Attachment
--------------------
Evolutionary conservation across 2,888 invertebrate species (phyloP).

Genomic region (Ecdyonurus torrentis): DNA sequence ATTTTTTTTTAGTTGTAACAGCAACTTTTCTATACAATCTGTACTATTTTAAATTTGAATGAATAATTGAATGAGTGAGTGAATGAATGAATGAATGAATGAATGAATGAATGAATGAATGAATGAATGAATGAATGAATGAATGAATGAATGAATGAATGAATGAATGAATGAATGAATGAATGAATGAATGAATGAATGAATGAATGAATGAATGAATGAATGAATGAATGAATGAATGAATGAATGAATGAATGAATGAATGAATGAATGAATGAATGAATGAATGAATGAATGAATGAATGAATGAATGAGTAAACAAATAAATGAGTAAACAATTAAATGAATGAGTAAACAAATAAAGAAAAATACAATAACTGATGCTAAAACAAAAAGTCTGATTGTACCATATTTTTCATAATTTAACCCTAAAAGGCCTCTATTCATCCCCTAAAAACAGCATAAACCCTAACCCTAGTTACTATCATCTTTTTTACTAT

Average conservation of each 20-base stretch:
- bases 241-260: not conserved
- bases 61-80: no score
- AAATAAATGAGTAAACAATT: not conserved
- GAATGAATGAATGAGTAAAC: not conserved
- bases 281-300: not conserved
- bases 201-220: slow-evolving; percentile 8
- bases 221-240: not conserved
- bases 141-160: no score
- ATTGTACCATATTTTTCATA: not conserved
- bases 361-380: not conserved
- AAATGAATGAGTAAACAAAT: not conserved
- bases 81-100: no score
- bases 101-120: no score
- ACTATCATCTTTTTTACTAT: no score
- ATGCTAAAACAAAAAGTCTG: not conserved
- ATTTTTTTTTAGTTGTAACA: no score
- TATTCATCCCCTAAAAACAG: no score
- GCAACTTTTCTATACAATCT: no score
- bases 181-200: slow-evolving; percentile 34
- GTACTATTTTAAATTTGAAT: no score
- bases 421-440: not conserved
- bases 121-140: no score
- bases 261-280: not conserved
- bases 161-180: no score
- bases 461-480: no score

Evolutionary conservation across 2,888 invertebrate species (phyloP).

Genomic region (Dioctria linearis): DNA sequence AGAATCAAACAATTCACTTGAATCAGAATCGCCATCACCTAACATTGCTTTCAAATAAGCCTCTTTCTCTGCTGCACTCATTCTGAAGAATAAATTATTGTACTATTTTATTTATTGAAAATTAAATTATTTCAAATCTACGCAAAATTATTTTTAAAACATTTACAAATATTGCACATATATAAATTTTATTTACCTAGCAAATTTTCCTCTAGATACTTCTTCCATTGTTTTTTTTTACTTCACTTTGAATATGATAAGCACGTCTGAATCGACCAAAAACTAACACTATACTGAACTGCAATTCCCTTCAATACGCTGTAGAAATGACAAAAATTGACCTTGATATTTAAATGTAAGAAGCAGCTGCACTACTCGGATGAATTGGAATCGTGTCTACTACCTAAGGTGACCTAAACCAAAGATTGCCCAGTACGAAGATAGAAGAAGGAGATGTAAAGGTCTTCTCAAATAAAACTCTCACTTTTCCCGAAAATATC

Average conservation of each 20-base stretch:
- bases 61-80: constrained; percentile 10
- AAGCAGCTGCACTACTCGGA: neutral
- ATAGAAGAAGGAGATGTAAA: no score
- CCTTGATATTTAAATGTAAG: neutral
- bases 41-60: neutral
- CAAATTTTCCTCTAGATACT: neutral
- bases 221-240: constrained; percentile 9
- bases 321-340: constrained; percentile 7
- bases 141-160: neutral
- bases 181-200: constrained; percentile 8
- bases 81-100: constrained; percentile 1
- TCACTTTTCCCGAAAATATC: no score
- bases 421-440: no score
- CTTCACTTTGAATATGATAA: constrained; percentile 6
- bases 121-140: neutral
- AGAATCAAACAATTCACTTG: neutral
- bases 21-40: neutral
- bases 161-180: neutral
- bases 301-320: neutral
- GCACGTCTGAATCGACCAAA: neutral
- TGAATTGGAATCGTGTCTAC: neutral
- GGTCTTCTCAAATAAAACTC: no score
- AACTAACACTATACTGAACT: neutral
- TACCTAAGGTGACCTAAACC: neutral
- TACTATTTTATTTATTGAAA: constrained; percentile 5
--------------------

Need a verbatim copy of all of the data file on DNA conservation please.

Evolutionary conservation across 2,888 invertebrate species (phyloP).

Genomic region (Ecdyonurus torrentis): DNA sequence ATTTTTTTTTAGTTGTAACAGCAACTTTTCTATACAATCTGTACTATTTTAAATTTGAATGAATAATTGAATGAGTGAGTGAATGAATGAATGAATGAATGAATGAATGAATGAATGAATGAATGAATGAATGAATGAATGAATGAATGAATGAATGAATGAATGAATGAATGAATGAATGAATGAATGAATGAATGAATGAATGAATGAATGAATGAATGAATGAATGAATGAATGAATGAATGAATGAATGAATGAATGAATGAATGAATGAATGAATGAATGAATGAATGAATGAATGAATGAATGAATGAGTAAACAAATAAATGAGTAAACAATTAAATGAATGAGTAAACAAATAAAGAAAAATACAATAACTGATGCTAAAACAAAAAGTCTGATTGTACCATATTTTTCATAATTTAACCCTAAAAGGCCTCTATTCATCCCCTAAAAACAGCATAAACCCTAACCCTAGTTACTATCATCTTTTTTACTAT

Average conservation of each 20-base stretch:
- bases 241-260: not conserved
- bases 61-80: no score
- AAATAAATGAGTAAACAATT: not conserved
- GAATGAATGAATGAGTAAAC: not conserved
- bases 281-300: not conserved
- bases 201-220: slow-evolving; percentile 8
- bases 221-240: not conserved
- bases 141-160: no score
- ATTGTACCATATTTTTCATA: not conserved
- bases 361-380: not conserved
- AAATGAATGAGTAAACAAAT: not conserved
- bases 81-100: no score
- bases 101-120: no score
- ACTATCATCTTTTTTACTAT: no score
- ATGCTAAAACAAAAAGTCTG: not conserved
- ATTTTTTTTTAGTTGTAACA: no score
- TATTCATCCCCTAAAAACAG: no score
- GCAACTTTTCTATACAATCT: no score
- bases 181-200: slow-evolving; percentile 34
- GTACTATTTTAAATTTGAAT: no score
- bases 421-440: not conserved
- bases 121-140: no score
- bases 261-280: not conserved
- bases 161-180: no score
- bases 461-480: no score

Evolutionary conservation across 2,888 invertebrate species (phyloP).

Genomic region (Dioctria linearis): DNA sequence AGAATCAAACAATTCACTTGAATCAGAATCGCCATCACCTAACATTGCTTTCAAATAAGCCTCTTTCTCTGCTGCACTCATTCTGAAGAATAAATTATTGTACTATTTTATTTATTGAAAATTAAATTATTTCAAATCTACGCAAAATTATTTTTAAAACATTTACAAATATTGCACATATATAAATTTTATTTACCTAGCAAATTTTCCTCTAGATACTTCTTCCATTGTTTTTTTTTACTTCACTTTGAATATGATAAGCACGTCTGAATCGACCAAAAACTAACACTATACTGAACTGCAATTCCCTTCAATACGCTGTAGAAATGACAAAAATTGACCTTGATATTTAAATGTAAGAAGCAGCTGCACTACTCGGATGAATTGGAATCGTGTCTACTACCTAAGGTGACCTAAACCAAAGATTGCCCAGTACGAAGATAGAAGAAGGAGATGTAAAGGTCTTCTCAAATAAAACTCTCACTTTTCCCGAAAATATC

Average conservation of each 20-base stretch:
- bases 61-80: constrained; percentile 10
- AAGCAGCTGCACTACTCGGA: neutral
- ATAGAAGAAGGAGATGTAAA: no score
- CCTTGATATTTAAATGTAAG: neutral
- bases 41-60: neutral
- CAAATTTTCCTCTAGATACT: neutral
- bases 221-240: constrained; percentile 9
- bases 321-340: constrained; percentile 7
- bases 141-160: neutral
- bases 181-200: constrained; percentile 8
- bases 81-100: constrained; percentile 1
- TCACTTTTCCCGAAAATATC: no score
- bases 421-440: no score
- CTTCACTTTGAATATGATAA: constrained; percentile 6
- bases 121-140: neutral
- AGAATCAAACAATTCACTTG: neutral
- bases 21-40: neutral
- bases 161-180: neutral
- bases 301-320: neutral
- GCACGTCTGAATCGACCAAA: neutral
- TGAATTGGAATCGTGTCTAC: neutral
- GGTCTTCTCAAATAAAACTC: no score
- AACTAACACTATACTGAACT: neutral
- TACCTAAGGTGACCTAAACC: neutral
- TACTATTTTATTTATTGAAA: constrained; percentile 5